Munson Health
 
Hemochromatosis

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by Carson-DeWitt R

(Hereditary Hemochromatosis [HH]; Primary Hemachromatosis; Familial Hemochromatosis)

 

Treatment

Treatment is simple, inexpensive, and safe.

Blood Removal

The first step is to rid the body of excess iron. The process is called phlebotomy. This means removing blood. The schedule will depend on how severe the iron overload is. A pint of blood will be taken once or twice a week for several months to a year. It may last longer. Once iron levels return to normal, maintenance therapy is given. A pint of blood is given every 2 to 4 months for life. Some people may need it more often. Female patients may need to increase their schedule after menopause.
The first step is to rid the body of excess iron. The process is called phlebotomy. This means removing blood. The schedule will depend on how severe the iron overload is. A pint of blood will be taken once or twice a week for several months to a year. It may last longer. Once iron levels return to normal, maintenance therapy is given. A pint of blood is given every 2 to 4 months for life. Some people may need it more often. Female patients may need to increase their schedule after menopause.

Lifestyle Changes

These include steps to reduce the amount of iron you consume and/or absorb, and to help protect your liver:
  • Do not eat red meat or raw shellfish.
  • Do not take vitamin C supplements.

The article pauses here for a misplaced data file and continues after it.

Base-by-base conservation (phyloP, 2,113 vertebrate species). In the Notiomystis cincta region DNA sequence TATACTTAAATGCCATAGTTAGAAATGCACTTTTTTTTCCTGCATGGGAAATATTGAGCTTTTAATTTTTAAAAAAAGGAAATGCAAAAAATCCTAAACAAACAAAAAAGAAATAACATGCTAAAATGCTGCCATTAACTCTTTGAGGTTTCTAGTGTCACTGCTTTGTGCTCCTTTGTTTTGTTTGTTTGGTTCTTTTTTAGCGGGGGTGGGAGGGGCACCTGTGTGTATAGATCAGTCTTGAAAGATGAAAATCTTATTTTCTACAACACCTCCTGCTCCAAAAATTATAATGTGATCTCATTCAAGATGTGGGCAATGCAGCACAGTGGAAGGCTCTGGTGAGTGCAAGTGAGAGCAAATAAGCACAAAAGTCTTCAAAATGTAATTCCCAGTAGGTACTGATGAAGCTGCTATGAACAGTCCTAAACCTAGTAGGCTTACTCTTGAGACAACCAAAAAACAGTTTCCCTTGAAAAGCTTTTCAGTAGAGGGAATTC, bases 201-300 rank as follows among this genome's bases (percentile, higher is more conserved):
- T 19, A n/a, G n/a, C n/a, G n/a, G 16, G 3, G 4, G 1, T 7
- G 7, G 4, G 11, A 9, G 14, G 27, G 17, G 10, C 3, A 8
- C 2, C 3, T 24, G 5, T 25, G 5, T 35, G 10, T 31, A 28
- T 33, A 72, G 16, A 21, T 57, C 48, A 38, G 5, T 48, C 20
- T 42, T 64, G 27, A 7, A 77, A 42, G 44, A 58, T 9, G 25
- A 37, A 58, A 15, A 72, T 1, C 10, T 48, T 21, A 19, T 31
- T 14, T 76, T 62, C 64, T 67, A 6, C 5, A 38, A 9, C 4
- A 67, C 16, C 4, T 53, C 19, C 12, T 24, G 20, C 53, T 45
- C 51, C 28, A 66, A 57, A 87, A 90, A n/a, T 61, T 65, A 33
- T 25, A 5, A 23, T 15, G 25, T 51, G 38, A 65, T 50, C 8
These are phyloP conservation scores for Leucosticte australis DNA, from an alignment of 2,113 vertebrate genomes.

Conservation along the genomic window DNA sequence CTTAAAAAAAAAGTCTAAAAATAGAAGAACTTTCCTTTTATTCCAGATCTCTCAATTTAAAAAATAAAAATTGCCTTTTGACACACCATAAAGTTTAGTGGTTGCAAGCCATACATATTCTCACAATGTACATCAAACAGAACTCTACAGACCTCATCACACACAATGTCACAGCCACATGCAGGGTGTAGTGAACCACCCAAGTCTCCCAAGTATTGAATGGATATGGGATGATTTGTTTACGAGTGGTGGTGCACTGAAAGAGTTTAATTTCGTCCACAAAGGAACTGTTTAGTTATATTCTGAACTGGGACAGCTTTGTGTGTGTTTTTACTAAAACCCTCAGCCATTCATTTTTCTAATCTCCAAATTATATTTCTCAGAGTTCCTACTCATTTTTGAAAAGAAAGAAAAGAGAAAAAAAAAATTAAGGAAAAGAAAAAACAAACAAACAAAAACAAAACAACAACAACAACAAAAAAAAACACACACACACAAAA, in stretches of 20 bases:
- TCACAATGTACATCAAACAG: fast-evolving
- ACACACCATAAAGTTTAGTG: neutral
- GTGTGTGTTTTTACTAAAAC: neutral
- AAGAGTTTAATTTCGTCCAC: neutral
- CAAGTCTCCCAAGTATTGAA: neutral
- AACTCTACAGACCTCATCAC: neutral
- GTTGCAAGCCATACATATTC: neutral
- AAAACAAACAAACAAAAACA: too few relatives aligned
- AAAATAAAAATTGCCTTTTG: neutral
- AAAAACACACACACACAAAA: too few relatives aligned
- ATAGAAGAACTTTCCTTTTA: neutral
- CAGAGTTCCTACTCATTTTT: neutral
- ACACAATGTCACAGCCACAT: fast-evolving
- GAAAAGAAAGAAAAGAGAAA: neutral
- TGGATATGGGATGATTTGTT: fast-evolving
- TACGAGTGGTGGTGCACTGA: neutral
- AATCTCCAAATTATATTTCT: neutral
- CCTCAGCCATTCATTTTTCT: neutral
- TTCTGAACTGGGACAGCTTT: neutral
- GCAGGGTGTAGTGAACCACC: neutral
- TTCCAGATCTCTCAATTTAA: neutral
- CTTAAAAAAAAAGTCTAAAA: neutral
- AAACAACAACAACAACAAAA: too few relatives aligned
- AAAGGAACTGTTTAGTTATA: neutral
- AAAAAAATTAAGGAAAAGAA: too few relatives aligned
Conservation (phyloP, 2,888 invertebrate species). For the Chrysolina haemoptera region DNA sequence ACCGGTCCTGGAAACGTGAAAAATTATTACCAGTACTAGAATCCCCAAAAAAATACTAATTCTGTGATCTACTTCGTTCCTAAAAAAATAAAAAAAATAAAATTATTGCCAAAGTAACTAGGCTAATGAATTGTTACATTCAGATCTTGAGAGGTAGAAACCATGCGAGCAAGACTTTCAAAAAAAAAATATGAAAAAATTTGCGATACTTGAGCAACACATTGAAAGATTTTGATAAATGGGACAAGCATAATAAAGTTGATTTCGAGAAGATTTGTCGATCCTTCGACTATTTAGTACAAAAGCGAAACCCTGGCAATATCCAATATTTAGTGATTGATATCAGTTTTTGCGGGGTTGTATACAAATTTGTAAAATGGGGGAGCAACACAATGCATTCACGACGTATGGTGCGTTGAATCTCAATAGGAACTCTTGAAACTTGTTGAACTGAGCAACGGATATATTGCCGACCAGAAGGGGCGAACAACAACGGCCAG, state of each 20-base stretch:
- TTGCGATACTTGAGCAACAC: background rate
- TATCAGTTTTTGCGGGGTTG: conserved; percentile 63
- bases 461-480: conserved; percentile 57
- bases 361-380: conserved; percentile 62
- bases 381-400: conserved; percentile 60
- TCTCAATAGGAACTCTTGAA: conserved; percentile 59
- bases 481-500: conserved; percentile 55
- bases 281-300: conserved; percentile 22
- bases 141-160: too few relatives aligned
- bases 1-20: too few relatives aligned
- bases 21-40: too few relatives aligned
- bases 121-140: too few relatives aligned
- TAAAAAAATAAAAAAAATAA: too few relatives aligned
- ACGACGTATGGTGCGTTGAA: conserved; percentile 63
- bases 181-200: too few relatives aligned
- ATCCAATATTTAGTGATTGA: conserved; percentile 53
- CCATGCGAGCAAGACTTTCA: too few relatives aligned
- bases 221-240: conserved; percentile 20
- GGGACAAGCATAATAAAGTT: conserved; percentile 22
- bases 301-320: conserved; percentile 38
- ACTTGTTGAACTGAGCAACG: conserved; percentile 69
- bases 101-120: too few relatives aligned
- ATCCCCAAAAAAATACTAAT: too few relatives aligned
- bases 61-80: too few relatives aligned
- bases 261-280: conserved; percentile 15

• Do not take iron supplements.
  • Avoid alcohol.

Treating Associated Medical Conditions

You may need to be treated for other conditions that have developed. Hemochromatosis can cause these to develop:
  • Diabetes
  • Liver cirrhosis
  • Heart failure
  • Enlargement of the spleen
 

RESOURCES

American Hemochromatosis Society
http://www.americanhs.org

American Society of Hematology
http://www.hematology.org

 

CANADIAN RESOURCES

Canadian Liver Foundation
http://www.liver.ca

Health Canada
http://www.hc-sc.gc.ca

 

References


Hemochromatosis. American Liver Foundation website. Available at: http://www.liverfoundation.org/abouttheliver/info/hemochromatosis/. Updated October 4, 2011. Accessed May 1, 2014.


Hemochromatosis. National Digestive Diseases Information Clearinghouse website. Available at: http://digestive.niddk.nih.gov/ddISeases/pubs/hemochromatosis/index.aspx. Updated March 19, 2014. Accessed May 1, 2014.


Hemochromatosis (iron storage disease). Centers for Disease Control and Prevention website. Available at: http://www.cdc.gov/ncbddd/hemochromatosis/index.html. Updated September 23, 2013. Accessed May 1, 2014.

 

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